A second benefit is that synchronization is now open to third-party developers. So, as software-developers add synchronizing abilities to their applications, you'll be able to sync the preferences and data from those applications between your computers and portable devices. Consequently, you'll then have options to use applications other than those included with OS X for managing address books and calendars across multiple machines. Plus, utilizing .Mac for the synchronization will effectively leave you with an offsite backup of the information should something go wrong with one of your computers, applications or portable devices.
Some of the more skeptical among us might view these changes to synchronization as an elaborate ploy on Apple's part to sell more .Mac subscriptions. Undoubtedly this is true to some degree. Even so, if you haven't considered .Mac before, you should really have a look at it. Since joining .Mac, I've made extensive use of it, both personally and in my small business. In the future, I plan to write more about the current benefits of .Mac to small business. For now, I'd like to point out that $99 US a year is a small price to pay for the security of an automatic off-site backup, access to mail, address book, and bookmarks from anywhere, and the ability to easily create individual password-protected web pages for your clients to download files from.
Another new feature of Tiger that could theoretically increase user productivity and efficiency is Dashboard. I say 'theoretically' because Dashboard looks like far too much fun to play and waste time with. Nonetheless, Dashboard has the potential for productivity gains as it works something like Expos? but for mini-programs called Widgets. With one press of a function key, a semi-transparent 'dashboard' instantly appears on your desktop from which you can select and control these programs. Some of the Widgets that will be included with Tiger let you view calendars, retrieve stock quotes, view contact information, manipulate stickies, use a calculator, and control iTunes. With another tap of the same function key all of it fades away instantly. If there's a widget that can aid you in your work, then Dashboard is going to be a very efficient and productive way for you to access that information and get it out of your way quickly when you're done with it.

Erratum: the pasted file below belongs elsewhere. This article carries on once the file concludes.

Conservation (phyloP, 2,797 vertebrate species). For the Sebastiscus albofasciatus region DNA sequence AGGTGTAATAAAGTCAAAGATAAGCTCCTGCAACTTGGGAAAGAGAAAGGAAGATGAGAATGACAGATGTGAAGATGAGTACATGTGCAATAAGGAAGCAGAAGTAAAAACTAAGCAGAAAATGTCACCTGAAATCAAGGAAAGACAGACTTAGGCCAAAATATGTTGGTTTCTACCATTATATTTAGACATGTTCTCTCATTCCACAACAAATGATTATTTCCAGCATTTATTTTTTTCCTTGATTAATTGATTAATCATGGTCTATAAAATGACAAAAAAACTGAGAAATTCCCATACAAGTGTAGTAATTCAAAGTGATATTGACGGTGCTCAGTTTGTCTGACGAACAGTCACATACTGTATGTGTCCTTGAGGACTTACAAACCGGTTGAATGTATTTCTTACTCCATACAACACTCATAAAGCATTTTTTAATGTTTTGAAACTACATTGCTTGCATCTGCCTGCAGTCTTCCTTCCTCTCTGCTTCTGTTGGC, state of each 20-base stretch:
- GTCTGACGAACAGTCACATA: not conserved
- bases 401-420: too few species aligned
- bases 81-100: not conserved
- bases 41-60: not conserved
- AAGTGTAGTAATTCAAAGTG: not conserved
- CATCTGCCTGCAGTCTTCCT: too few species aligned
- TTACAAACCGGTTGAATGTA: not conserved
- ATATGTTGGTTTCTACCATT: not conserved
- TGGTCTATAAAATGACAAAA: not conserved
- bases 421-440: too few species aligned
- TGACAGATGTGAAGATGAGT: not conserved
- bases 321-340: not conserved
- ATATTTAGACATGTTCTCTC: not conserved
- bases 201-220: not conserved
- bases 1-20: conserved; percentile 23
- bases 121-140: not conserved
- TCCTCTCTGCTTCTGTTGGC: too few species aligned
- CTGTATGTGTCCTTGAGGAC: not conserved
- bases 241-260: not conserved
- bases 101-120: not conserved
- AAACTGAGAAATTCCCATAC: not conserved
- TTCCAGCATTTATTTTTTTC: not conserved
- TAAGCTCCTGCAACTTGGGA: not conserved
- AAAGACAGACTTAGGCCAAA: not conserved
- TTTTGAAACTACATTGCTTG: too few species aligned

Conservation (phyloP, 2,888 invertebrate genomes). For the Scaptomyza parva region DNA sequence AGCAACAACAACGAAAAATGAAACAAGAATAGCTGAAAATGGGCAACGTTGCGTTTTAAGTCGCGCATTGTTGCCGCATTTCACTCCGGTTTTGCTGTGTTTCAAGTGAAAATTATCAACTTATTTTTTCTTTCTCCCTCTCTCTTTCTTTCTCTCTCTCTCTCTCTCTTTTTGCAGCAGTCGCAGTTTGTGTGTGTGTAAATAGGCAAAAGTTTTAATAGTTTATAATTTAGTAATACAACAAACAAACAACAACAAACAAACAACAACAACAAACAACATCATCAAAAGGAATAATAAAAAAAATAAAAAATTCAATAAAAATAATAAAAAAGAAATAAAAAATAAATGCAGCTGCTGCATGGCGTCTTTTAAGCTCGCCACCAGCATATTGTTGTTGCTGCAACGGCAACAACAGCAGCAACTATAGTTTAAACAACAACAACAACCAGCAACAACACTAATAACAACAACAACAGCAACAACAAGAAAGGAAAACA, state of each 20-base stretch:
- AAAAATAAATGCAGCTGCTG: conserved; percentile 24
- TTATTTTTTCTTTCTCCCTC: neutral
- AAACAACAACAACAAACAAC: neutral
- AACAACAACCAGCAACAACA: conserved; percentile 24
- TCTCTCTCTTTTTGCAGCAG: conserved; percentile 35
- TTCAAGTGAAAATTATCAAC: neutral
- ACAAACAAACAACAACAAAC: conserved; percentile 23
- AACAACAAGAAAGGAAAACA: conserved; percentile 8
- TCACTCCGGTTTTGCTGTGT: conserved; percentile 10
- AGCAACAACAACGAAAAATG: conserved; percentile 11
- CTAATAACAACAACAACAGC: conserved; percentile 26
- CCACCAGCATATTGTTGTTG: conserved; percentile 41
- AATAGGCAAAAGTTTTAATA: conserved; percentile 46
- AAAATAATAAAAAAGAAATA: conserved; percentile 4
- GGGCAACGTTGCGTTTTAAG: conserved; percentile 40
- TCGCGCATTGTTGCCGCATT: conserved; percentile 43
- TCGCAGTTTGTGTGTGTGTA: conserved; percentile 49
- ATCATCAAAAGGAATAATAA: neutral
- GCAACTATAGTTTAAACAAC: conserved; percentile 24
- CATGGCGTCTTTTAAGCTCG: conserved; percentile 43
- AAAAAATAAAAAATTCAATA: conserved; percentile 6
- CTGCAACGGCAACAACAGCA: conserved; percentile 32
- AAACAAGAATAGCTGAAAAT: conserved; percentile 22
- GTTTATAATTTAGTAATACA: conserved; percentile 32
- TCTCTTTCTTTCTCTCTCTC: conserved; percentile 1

Similarly, another feature that will be beneficial to business users even after the novelty wears off is iChat's extended abilities in Tiger. Users will be able to voice conference with up to ten people simultaneously or to videoconference with up to three others in one window. Tiger iChat definitely takes computer-based voice and videoconferencing to a new level, making it a more useful and effective way for business people to communicate. Moreover, the quality of the video in iChat has dramatically improved thanks to a new video codec that essentially gives all video functions in Tiger a speed and quality boost.
In the past two columns, I've looked at only five of the 150 new features in Tiger. Already it's pretty obvious that Tiger adopters will have an operating system that out-performs all others, increases both efficiency and flexibility, and maximizes a user's control over personal workflow. With all of those abilities, Tiger will help you get your work done faster so you'll have more time to play with all the really cool new stuff in OS X.